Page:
U.S. Companies Race to Fill Quota of Coveted Technology Worker Visas
Tuesday, April 3, 2007
The race opened yesterday for U.S. companies scrambling to get visas for foreign professionals, many from India and China, to fill engineering, computer programming and other technology jobs.
Immigration lawyers predicted that the quota of 65,000 professional visas, known as H-1B, would be claimed in just one day, reflecting increased demand. That would be the fastest the visas have ever been depleted. Last year, the supply lasted two months. The requests are filled on a first-come, first-served basis until the quota is nearly reached. The final applications are then chosen randomly.
"There is really nothing you can do to give yourself a leg up in the selection process other than get them in on time -- that means" yesterday, said Bo Cooper, an immigration lawyer with Paul, Hastings, Janofsky and Walker's D.C. office.
H-1B visas are a relatively swift path to immigration for foreigners with bachelor's degrees and U.S. companies to sponsor them, making them popular. Immigrants, along with the U.S. technology industry lobby, have been advocating for an increase in the H-1B quota to reform the visa program and simplify the green-card application process. A bill, sponsored by Reps. Luis V. Gutierrez (D-Ill.) and Jeff Flake (R-Ariz.), includes a provision to lift the cap to 115,000 as part of a congressional overhaul of immigration law. The H-1B program was introduced in the 1990s, and after the technology boom the cap soared to nearly 200,000 workers in 2004. The cap went back down two years ago.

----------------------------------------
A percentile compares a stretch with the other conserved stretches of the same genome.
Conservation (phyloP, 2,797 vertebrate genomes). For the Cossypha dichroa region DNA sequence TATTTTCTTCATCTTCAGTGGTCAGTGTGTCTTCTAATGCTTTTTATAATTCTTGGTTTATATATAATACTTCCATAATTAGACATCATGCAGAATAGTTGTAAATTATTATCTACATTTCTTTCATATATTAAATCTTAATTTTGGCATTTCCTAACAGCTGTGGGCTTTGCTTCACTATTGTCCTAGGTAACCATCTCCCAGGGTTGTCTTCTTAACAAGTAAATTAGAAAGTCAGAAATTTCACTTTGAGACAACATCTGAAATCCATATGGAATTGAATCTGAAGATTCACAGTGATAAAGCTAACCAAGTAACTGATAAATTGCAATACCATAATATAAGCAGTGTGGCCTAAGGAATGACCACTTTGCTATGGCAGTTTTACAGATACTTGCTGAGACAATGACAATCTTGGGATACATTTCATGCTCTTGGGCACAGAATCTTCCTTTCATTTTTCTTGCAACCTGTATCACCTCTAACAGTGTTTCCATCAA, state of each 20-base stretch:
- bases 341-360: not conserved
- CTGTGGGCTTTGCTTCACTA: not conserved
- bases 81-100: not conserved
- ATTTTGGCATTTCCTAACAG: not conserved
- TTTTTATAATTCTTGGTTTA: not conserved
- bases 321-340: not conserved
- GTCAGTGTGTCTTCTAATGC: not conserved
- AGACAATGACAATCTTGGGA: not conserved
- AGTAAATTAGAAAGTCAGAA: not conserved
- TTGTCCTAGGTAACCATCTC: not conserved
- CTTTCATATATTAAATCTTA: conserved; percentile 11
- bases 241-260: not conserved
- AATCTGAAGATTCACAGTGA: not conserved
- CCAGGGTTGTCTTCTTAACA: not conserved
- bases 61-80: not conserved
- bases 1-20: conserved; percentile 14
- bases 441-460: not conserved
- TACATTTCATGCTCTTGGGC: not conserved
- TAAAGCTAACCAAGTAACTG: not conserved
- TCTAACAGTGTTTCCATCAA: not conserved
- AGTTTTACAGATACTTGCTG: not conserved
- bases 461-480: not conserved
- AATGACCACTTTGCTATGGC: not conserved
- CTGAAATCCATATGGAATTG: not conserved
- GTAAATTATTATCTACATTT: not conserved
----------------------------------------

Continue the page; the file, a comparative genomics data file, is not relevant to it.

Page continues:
Most H-1B visas, which allow U.S. companies to recruit workers anywhere in the world, are used to fill technology jobs, but doctors, teachers and accountants also qualify. The visa is good for three years but can be renewed as long as the visa holder remains with a sponsoring company.
Thick envelopes deluged U.S. Citizenship and Immigration Services yesterday, and the agency brought in extra workers and expanded its mailroom at two service centers to handle the applications. Applications delivered before opening day are returned to the sender.
"We anticipate that this year the filing is going to close quicker, but we have no way of knowing," said Citizenship and Immigration Services spokesman Chris Bentley, who encouraged employers to continue sending in applications. "The worst that can happen is that we will send the application back."
Companies that don't land an H-1B have to wait 18 months before they can try again. The process of preparing applications can be lengthy and expensive, Cooper said.
Each application is 15 to 50 pages long and requires a description of the position, proof of the foreign applicant's credentials, petitions explaining why a foreign worker is needed to fill the job and a promise to pay a fair wage. Employers also pay upward of $6,000 in processing and legal fees to apply.
The program is not without criticism. Advocates for U.S. computer programmers worry that H-1B holders bring down wages and displace American workers.
"What may be good for our country as a whole may not be good for individuals," said Joseph E. Stiglitz, a economist and author. "We haven't thought well about how we compensate the losers."